The video quality is very good for a film of this age.
The feature is presented in a 1.33:1 aspect ratio 16x9 enhanced which is very close to the original 'Academy' aspect ratio of 1.37:1.
The picture was surprisingly clear and sharp throughout with the extras showing how much clearer the transfer is than things like the trailer or deleted scene. The blacks were very solid with no evidence of low level noise. Shadow detail was quite good for a film of this age. There was some light grain but considering the age of the film certainly no more than you might expect.
The film is in black & white and the contrast between them was excellent with clear delineation between various shades of grey.
As you would expect there were some artefacts around, however these were kept to a minimum. Disappointingly, there was some mild aliasing although it was fairly irregular, mostly appearing on jackets (e.g. 15:35) and blinds (e.g. 11:50) and also on a cigarette (1:45). Additionally there was some telecine wobble in the first minute or so, a jump at 31:36 where a frame or two must have been missing, some reasonably regular film artefacts in the form of specks and some posterization.
There are subtitles in English for the hearing impaired. The English subtitles were clear, easy to read and virtually exact to the spoken word. Subtitles were also available for the commentaries.
The layer change occurs at 38:41 and was not noticeable.
The audio quality is good considering the age of the film.
This DVD contains two audio options, an English Dolby Digital 2.0 stereo soundtrack encoded at 192 Kb/s and an English Dolby Digital 2.0 mono soundtrack encoded at 192 Kb/s. I could not detect much difference between these two tracks with neither providing much in the way of separation.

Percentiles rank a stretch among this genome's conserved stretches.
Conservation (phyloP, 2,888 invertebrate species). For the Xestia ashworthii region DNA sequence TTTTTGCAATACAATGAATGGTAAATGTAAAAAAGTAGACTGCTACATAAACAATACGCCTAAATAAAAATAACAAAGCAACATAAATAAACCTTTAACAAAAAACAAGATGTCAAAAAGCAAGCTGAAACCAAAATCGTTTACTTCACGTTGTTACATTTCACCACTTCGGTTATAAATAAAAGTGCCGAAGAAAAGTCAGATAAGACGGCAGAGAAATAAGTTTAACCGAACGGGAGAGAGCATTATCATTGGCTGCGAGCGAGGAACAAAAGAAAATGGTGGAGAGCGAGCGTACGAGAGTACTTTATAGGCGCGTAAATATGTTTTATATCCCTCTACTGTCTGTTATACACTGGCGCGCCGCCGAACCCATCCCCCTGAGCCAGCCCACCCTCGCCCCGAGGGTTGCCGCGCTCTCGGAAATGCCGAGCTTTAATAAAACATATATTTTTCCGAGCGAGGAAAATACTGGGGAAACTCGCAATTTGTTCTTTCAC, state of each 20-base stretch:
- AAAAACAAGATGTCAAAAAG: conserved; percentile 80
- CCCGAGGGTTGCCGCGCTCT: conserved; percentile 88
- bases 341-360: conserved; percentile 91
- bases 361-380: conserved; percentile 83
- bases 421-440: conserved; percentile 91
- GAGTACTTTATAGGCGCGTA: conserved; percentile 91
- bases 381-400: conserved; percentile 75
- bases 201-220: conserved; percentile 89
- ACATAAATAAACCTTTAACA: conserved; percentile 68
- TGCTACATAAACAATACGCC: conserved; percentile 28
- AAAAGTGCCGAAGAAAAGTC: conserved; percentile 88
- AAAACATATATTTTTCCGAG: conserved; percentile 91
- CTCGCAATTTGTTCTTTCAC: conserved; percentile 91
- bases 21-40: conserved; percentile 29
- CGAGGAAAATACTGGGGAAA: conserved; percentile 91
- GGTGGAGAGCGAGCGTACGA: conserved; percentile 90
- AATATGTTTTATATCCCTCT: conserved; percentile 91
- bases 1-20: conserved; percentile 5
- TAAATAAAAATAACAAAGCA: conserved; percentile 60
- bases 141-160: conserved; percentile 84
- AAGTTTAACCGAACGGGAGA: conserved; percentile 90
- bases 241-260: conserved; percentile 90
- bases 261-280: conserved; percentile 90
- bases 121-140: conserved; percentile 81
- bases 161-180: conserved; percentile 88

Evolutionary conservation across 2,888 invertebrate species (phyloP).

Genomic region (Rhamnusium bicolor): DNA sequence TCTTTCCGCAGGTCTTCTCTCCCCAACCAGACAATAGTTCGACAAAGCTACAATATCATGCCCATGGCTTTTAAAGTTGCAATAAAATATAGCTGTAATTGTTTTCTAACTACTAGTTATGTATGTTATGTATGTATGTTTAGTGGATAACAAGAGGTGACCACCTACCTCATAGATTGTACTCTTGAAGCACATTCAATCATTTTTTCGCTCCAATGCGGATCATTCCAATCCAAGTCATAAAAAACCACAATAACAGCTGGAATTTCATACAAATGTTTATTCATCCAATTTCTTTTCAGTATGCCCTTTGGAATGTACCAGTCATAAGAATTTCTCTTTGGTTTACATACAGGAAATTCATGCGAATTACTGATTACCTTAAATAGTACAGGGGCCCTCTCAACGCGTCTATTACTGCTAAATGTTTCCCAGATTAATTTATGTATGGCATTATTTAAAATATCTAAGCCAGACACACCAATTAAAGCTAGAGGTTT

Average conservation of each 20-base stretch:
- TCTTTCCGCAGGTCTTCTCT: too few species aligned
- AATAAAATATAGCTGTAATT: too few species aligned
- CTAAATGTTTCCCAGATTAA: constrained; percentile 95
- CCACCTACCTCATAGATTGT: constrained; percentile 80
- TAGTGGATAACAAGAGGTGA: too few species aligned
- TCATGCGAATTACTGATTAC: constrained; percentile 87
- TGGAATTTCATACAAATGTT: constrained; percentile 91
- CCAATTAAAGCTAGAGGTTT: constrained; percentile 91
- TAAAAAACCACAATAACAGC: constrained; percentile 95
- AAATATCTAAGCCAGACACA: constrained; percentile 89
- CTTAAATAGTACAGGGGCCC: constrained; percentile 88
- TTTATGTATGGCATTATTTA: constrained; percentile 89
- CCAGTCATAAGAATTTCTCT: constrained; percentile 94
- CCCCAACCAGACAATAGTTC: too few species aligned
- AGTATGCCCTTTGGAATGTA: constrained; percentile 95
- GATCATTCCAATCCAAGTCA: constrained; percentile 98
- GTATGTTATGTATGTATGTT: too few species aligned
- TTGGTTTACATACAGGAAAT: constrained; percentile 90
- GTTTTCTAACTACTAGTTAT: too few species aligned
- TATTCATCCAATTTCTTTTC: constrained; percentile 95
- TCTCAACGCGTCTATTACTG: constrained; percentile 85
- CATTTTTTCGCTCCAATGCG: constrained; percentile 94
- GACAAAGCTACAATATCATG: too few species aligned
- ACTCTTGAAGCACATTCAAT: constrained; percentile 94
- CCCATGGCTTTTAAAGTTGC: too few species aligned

Dialogue was clear and easy to understand and there was no problem with audio sync.
The score of this film by David Raksin is a classic score as mentioned above, however there is some mild distortion of the music from time to time. It was especially noticeable during the opening credits.
The surround speakers and subwoofer were not used.
|Surround Channel Use|
A large selection of quality extras are included spread over two discs. The second disc is single layered.
The menu included music and the ability to select scenes, languages and subtitles.
One deleted scene is included which was originally removed from the film due to fear it would offend the troops at war because it showed luxury at home. The scene is really just an extended version of a montage in the film showing Waldo's relationship with Laura in flashback. There is also an option to include this scene in the film using seamless branching. The film then runs 85:30 as opposed to 83:32.
Janine Basinger is an excellent commentator and she forms the bulk of this commentary. Raksin is restricted to comments here and there, some of which are a bit pointless but many others contain interesting facts and anecdotes. They obviously did not record the commentary together and sometimes they repeat what the other one says. Despite this the information presented here is excellent and Basinger shows her obvious love of the subject. She discusses the cast and their careers, development of the film, the characters, the story and themes, costumes, music, sets. Oscar nominations, members of the crew, trivia, what makes the film special in her eyes, cinematography, other films of the time, lighting, the change in directors and many other interesting topics. A top quality commentary.